On March 18, Colombo Mobili celebrated the opening of their newly renovated showroom. Designers, editors, and friends gathered to view the 8,000-square-foot space and classical furniture collection. The evening also included a string quartet performance. Visit Suite 809 to see the stunning new showroom.

Left to right: Gloria Vanderbilt with her son, Anderson Cooper; Matthew Patrick Smyth and Barry Goralnick; Chris Coleman poses with Brian del Toro; the salon-style room designed by Ms. Vanderbilt and Matthew Patrick Smyth; Charlotte Moss smiles alongside Ms. Vanderbilt’s work. Photos by Paul Porter/BFAnyc.com.

Designer Ellie Cullman (right) poses with Cullman & Kravis’ Claire Ratliff and Alyssa Urban; designer James Rixner, Terry Paladini-Baumgarten, and Colombo Mobili’s Paolo Pantaloni; Rosemary Bonner, Rayon Black and Luadana Colombo. Photos by Annie Watts.

Floral Motifs Opening Reception

The New York Design Center held the opening night reception for Floral Motifs, an exhibition and sale benefiting The Horticultural Society of New York, on January 15. The Hort’s gallery encourages gardeners and artists to appreciate the creative intersection between art and nature. The exhibition showcased emerging and established contemporary artists who are inspired by horticulture, botany, landscape, and the environment.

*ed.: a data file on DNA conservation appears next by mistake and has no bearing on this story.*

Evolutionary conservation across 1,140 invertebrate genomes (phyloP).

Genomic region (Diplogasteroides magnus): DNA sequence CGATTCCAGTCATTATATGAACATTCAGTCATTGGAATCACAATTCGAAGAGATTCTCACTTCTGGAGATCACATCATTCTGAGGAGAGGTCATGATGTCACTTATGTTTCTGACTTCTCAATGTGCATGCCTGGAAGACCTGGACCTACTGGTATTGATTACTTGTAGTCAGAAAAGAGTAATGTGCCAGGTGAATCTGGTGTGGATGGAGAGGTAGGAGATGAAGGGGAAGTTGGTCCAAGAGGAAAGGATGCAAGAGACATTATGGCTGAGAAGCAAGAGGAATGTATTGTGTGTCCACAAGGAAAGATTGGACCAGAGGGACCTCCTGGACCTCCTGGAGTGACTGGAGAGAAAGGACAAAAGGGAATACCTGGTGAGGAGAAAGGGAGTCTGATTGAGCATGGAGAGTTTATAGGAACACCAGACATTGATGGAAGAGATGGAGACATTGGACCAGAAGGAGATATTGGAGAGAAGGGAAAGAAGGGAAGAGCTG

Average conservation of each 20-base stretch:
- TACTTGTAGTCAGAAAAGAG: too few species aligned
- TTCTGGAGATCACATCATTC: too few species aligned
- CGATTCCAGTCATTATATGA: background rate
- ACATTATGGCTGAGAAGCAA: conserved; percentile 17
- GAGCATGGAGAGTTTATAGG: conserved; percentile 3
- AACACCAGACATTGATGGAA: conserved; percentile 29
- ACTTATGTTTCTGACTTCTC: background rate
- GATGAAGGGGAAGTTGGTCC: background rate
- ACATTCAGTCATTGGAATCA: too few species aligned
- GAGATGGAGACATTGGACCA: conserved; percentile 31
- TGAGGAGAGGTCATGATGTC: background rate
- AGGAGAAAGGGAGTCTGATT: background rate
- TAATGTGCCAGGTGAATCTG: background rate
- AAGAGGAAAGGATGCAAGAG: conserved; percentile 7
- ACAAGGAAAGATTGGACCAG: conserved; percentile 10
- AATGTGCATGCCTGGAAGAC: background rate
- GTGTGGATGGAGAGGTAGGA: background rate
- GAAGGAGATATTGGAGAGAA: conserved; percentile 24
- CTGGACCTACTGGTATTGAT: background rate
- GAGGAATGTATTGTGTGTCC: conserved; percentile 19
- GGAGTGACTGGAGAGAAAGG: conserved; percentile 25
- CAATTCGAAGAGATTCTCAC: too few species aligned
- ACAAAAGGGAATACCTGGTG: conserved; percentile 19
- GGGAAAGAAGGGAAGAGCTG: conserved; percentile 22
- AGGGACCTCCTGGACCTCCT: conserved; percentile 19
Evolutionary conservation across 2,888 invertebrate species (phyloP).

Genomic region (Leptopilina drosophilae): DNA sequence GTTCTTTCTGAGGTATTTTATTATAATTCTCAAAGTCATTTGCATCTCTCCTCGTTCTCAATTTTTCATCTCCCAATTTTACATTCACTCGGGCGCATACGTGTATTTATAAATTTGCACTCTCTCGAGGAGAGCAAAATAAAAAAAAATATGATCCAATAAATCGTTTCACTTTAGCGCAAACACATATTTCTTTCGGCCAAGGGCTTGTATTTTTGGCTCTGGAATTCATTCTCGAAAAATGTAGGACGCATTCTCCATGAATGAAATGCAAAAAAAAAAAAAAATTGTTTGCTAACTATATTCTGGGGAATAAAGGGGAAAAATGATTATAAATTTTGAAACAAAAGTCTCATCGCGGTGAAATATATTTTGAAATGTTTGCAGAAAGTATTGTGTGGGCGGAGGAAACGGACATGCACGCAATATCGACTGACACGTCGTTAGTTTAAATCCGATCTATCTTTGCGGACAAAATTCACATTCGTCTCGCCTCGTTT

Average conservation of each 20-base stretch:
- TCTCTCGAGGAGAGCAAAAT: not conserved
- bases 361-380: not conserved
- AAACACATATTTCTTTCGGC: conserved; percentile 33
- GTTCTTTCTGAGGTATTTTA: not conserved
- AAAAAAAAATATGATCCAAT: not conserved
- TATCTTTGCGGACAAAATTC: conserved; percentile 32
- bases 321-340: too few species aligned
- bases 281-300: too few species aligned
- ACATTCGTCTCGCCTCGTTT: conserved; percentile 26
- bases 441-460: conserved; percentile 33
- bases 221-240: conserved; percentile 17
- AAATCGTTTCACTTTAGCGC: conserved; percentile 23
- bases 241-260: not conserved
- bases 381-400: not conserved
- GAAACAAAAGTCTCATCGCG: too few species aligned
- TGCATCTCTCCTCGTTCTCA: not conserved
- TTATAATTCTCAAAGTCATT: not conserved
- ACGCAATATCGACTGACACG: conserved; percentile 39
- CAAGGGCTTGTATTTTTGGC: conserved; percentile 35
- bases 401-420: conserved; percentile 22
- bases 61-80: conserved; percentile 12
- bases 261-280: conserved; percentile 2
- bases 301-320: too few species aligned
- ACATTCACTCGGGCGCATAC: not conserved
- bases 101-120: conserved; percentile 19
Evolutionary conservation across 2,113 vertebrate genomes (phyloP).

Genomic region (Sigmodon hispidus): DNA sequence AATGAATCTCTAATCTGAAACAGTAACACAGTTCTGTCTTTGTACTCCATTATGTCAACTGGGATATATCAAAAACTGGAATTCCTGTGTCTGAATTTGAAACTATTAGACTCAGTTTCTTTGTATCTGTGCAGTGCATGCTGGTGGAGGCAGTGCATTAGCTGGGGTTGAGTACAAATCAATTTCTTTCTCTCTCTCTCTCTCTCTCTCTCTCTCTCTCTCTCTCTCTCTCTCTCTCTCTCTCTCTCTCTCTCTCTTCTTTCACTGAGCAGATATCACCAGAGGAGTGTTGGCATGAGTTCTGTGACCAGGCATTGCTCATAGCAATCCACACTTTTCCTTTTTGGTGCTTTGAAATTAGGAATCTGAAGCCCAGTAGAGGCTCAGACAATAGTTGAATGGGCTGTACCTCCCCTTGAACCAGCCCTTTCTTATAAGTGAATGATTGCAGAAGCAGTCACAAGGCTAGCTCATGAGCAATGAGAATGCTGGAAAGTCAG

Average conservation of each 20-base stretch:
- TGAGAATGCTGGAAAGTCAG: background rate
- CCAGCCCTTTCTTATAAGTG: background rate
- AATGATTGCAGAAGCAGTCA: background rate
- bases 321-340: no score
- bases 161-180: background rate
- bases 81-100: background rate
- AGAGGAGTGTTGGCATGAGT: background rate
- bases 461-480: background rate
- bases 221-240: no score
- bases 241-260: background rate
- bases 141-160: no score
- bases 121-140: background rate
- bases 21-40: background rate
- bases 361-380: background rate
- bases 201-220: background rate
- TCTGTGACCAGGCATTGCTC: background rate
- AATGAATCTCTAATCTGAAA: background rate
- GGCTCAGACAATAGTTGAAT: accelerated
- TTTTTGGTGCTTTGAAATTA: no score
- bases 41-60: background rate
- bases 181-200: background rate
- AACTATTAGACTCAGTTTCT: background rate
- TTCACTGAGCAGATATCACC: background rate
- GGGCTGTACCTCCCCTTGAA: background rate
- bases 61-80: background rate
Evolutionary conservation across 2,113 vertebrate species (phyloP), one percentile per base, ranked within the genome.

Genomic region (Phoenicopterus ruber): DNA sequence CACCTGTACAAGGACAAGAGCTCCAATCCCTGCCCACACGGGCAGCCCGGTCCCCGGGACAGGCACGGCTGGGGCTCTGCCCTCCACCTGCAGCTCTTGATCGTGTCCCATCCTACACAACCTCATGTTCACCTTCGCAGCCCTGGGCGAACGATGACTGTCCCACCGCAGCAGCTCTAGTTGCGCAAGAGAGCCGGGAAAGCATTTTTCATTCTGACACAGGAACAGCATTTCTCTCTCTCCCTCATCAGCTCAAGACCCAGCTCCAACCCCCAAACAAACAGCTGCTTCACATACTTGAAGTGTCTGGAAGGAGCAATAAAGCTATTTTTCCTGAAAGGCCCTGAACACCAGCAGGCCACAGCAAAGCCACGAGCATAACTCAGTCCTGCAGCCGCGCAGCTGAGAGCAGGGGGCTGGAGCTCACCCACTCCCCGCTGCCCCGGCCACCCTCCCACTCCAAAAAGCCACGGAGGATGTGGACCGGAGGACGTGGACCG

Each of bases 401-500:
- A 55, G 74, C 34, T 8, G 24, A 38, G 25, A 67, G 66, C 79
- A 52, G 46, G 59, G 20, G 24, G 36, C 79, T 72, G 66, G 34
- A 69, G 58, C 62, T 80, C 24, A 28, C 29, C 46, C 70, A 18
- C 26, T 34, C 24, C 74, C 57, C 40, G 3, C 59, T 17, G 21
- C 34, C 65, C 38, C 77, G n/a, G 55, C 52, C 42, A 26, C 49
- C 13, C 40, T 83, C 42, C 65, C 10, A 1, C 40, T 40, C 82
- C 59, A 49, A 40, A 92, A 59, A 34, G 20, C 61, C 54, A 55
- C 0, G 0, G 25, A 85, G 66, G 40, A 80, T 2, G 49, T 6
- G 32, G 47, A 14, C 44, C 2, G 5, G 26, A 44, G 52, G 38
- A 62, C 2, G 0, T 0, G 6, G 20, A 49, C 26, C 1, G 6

Left to right: Zachary Turner, Elizabeth Bak, Sarah Boston, and Missey Condie; designer John Chadwick poses with The Hort’s Mary Van Pelt and Bruce Addison; The Hort’s Executive Director Sara Hobel and artist Jessica Tcherepnine; Tom Gibb poses with designer Robert Lindgren. Photos by Karen Cattan. 76


DIFFA’s Dining by Design 2014 The New York Design Center was thrilled to support the 30th anniversary of Design Industries Foundation Fighting AIDS at the 17th Annual Dining by Design event, held March 20–March 24, in conjunction with the Architectural Digest Home Design Show. This year’s table, designed by Kati Curtis, explored our masculine and feminine sides, asking which dominates you, guides you, and intrigues you. Kati expressed the interplay of the boy and girl in us all, and played with stereotypes that we can so easily fall prey to. Growing out of her own design balancing acts, she created a fantasy world utilizing the New York Design Center’s crafted materials and playful patterns, all used in ways that, while unexpected, also make perfect sense. Be sure to take a second look—things aren’t always what they seem!